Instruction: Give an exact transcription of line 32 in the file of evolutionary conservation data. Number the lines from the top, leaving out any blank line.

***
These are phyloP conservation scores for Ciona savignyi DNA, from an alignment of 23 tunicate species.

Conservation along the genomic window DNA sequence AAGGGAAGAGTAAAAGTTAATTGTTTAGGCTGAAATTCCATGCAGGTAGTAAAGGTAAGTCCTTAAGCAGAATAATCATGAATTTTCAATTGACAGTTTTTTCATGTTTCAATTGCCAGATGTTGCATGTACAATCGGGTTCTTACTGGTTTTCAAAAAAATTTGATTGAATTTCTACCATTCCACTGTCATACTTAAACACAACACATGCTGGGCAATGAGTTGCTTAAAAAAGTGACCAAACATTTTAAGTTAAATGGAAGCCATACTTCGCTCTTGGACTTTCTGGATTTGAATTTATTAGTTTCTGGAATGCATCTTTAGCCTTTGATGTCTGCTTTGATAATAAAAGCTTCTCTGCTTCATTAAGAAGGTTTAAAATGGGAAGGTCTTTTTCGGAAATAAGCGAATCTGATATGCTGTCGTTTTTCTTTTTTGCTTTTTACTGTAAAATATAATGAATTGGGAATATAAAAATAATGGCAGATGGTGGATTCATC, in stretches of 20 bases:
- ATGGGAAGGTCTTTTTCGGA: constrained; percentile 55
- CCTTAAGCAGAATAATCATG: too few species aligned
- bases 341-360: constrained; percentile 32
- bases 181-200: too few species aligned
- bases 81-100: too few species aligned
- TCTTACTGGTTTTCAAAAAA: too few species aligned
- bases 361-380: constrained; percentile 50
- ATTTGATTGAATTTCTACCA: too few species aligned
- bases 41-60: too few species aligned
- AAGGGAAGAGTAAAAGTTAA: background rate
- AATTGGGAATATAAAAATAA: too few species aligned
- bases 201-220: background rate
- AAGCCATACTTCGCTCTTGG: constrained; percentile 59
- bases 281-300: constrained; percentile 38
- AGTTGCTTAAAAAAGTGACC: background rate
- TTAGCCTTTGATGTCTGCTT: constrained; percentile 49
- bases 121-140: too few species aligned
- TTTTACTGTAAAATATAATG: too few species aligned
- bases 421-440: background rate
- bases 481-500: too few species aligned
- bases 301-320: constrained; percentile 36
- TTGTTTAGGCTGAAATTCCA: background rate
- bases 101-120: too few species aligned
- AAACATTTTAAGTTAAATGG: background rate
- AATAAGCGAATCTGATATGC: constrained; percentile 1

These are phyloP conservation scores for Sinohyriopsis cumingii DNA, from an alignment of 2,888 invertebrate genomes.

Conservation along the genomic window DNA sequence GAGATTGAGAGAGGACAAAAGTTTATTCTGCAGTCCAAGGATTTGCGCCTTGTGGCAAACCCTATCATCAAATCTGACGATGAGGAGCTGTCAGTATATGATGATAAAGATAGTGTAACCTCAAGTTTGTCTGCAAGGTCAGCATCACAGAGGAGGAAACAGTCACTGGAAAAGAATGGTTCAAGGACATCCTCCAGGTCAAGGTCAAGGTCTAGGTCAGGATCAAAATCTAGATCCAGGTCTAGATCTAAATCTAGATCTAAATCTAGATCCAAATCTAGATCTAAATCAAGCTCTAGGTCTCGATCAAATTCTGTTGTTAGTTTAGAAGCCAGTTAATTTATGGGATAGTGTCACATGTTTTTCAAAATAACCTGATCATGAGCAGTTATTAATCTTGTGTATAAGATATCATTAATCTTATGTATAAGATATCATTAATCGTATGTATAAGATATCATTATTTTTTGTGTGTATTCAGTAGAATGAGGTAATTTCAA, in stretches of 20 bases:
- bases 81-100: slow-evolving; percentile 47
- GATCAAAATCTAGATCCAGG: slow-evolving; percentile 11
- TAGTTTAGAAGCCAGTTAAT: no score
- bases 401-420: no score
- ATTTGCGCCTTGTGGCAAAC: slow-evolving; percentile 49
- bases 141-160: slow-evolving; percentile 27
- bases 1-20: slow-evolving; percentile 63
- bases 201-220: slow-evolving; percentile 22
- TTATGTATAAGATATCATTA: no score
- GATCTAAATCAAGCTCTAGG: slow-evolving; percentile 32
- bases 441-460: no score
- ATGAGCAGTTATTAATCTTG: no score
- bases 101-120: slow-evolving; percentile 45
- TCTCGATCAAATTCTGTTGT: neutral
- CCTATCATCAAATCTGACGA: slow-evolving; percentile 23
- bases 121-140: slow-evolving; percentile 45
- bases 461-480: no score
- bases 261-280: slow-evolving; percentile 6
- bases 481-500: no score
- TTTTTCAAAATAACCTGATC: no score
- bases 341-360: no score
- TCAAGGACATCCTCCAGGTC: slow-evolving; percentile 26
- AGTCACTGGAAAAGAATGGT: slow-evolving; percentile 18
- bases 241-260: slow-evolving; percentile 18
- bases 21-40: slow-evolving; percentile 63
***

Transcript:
- TAGTTTAGAAGCCAGTTAAT: no score